In the lower temperatures of winter, the brown fat mostly accumulated around the shoulders and the neck and chest is gradually absorbed by the slowly ticking metabolism of the animal. However, if temperatures fall suddenly, threatening to freeze the creature's blood, the brown fat automatically provides an instant and life-saving source of body heat. Contrary to popular opinion, hedgehogs do not sleep continuously through the winter. Warm spells can cause them to wake up from time to time and it is then that their survival is even more dependent upon that brown fat, for there is usually not enough food around to sustain them.

The white fat accumulates under the skin and around the body organs. It is not as full of energy as the brown fat but it serves, in particular, to protect the vital organs. Waking during the heart of winter is not a good idea and I well remember coming across a hedgehog scuttling along frantically in a roadside gutter one January day. For its own good, I caught it, took it home and offered it some tinned dog food, which it scoffed as if there was no tomorrow. I ensconced it in a well insulated cardboard box in the coldest room in the house, the utility room, where it stayed until spring, sleeping most of the time but waking occasionally to consume more dog food!

Other mammals also employ the tactic of accumulating body fat, not so that they can hibernate but to sustain them during the winter period when food is harder to find. Badgers do not hibernate. I have frequently found badger tracks in the snow and they do put on the 'beef' in the form of body fat during the autumn months. Thus when winter descends and produces spells of severe weather, badgers will happily sleep through the worst days relying on that fat to sustain them.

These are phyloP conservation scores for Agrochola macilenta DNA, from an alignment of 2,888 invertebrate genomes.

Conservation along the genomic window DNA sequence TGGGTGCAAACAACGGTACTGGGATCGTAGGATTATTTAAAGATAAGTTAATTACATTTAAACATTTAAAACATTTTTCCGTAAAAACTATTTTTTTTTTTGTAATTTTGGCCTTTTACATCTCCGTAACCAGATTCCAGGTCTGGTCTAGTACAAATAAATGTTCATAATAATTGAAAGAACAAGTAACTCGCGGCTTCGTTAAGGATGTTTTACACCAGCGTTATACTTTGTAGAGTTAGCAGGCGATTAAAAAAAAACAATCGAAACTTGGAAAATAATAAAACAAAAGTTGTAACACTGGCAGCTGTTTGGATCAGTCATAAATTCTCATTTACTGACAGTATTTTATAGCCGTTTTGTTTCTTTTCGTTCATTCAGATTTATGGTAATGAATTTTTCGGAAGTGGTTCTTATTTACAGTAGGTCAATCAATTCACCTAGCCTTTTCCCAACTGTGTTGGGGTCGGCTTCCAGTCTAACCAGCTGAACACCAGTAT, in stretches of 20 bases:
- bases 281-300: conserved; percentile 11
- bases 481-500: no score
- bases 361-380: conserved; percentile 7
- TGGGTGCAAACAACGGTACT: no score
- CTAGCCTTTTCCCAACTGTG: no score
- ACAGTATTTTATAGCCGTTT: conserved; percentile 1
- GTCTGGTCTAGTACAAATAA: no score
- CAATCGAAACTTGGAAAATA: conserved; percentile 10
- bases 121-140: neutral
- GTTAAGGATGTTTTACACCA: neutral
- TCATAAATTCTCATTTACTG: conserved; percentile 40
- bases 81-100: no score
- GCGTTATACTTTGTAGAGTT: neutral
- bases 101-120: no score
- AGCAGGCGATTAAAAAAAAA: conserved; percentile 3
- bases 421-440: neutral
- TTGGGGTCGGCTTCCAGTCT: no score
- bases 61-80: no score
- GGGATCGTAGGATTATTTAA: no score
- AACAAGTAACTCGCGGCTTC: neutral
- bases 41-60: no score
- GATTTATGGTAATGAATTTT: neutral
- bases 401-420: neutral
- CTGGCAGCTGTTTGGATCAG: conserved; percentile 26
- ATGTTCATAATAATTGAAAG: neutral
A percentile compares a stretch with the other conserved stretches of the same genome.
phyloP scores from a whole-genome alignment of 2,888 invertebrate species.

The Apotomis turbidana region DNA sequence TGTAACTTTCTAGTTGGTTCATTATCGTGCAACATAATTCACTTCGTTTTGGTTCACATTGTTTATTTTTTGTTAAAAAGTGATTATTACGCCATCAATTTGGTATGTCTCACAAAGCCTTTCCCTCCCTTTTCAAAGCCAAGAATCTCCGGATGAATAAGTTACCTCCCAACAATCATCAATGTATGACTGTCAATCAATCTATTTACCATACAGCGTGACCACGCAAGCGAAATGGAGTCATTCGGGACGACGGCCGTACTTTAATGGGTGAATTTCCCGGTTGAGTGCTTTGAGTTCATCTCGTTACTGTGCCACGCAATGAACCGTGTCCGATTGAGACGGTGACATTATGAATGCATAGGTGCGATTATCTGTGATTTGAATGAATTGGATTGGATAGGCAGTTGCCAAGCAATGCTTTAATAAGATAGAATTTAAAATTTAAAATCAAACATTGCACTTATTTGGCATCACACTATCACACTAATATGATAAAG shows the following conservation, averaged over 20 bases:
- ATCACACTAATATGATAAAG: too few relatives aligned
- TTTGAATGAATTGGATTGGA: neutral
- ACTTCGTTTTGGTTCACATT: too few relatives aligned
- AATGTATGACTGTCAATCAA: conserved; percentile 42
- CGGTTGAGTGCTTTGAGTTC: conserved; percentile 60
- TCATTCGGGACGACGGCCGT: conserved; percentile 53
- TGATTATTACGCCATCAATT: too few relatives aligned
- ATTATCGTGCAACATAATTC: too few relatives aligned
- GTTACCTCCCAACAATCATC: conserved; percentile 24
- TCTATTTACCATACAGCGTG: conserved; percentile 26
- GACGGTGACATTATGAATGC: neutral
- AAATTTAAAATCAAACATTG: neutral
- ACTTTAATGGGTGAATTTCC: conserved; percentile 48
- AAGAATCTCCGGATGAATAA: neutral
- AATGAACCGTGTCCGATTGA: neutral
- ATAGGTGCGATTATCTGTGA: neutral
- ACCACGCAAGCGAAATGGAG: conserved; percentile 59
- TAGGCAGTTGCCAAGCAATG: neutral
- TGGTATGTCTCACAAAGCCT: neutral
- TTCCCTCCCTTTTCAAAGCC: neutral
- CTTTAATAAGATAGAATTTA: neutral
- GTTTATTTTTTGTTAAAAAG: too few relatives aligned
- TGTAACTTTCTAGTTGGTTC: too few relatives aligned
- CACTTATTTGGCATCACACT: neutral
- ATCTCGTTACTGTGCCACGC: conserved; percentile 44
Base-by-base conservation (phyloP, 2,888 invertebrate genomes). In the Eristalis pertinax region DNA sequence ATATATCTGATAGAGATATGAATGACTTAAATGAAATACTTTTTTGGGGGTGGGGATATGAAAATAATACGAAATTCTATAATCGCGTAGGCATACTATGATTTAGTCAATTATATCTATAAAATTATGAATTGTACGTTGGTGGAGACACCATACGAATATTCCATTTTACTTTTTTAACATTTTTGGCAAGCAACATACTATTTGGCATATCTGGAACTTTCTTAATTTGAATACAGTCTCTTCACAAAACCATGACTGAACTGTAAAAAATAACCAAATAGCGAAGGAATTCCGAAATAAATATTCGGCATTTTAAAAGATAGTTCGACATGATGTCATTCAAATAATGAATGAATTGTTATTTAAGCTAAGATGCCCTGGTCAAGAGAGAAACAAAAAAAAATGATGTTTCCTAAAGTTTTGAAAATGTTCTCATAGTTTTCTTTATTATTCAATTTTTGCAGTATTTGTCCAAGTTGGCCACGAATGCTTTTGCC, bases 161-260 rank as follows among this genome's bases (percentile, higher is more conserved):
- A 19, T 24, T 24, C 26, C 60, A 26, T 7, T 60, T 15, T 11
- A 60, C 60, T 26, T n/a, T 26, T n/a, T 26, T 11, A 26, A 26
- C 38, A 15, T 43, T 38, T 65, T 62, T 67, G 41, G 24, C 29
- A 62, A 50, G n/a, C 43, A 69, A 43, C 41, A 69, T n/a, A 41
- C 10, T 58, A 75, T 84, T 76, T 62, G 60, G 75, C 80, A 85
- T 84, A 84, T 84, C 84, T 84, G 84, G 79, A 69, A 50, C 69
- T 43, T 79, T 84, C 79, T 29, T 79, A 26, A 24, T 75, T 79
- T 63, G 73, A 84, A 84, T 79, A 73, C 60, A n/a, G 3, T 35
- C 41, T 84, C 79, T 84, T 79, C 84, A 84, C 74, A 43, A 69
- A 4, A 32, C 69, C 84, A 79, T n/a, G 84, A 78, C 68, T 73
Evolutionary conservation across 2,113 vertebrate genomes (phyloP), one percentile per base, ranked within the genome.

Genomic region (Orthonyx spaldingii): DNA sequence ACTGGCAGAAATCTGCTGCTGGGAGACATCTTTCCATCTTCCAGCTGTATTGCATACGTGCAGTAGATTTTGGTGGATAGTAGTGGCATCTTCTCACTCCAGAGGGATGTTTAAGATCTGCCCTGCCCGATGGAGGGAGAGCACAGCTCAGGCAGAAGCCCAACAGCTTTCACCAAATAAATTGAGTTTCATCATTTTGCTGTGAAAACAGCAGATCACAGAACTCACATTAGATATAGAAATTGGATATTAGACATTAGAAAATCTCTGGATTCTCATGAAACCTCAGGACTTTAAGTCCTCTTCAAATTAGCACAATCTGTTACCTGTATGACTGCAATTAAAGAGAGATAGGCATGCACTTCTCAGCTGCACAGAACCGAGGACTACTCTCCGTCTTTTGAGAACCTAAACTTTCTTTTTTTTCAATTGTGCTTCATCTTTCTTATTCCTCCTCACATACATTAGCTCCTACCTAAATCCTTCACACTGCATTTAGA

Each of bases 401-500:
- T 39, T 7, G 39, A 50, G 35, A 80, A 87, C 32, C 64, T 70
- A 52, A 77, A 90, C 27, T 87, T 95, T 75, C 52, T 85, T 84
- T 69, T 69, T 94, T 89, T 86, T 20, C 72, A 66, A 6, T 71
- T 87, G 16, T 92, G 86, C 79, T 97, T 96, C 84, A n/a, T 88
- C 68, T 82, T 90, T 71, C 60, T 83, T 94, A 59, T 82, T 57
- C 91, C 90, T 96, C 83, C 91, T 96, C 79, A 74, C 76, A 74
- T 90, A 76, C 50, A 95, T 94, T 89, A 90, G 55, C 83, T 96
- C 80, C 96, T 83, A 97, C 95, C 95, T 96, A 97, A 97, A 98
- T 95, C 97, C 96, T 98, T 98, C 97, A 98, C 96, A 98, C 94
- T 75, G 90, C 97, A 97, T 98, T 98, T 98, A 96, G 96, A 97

Meanwhile, just as the grain harvest is coming in rather fitfully due to the vagaries of the weather, another harvest will be gathered. Squirrels are renowned for the collection of nuts and beech-mast during the autumn months. Indeed, their endeavours in this respect could justifiably lead to an accusation of collector-mania, for they seek out and bury huge caches of such material, far more than they need for themselves when food is otherwise scarce or locked up by severe frosts. Of course, there are always thieves eager to deplete these stores and small mammals such as mice, voles and rats may well seize the opportunity to exploit these 'secret' stores in the drive for their own survival!

Therefore, during these next few critical weeks, there will be much collecting and much secret stashing on the part of our happily growing population of red squirrels and of course, on the part of grey squirrels too where they still dominate. However, there is another, perhaps unexpected hoarder, which during forthcoming weeks, will also be burying stores for the winter. Surprisingly, the jay is one of the few avian creatures that ensures its winter survival in this way, accumulating vast stores of acorns.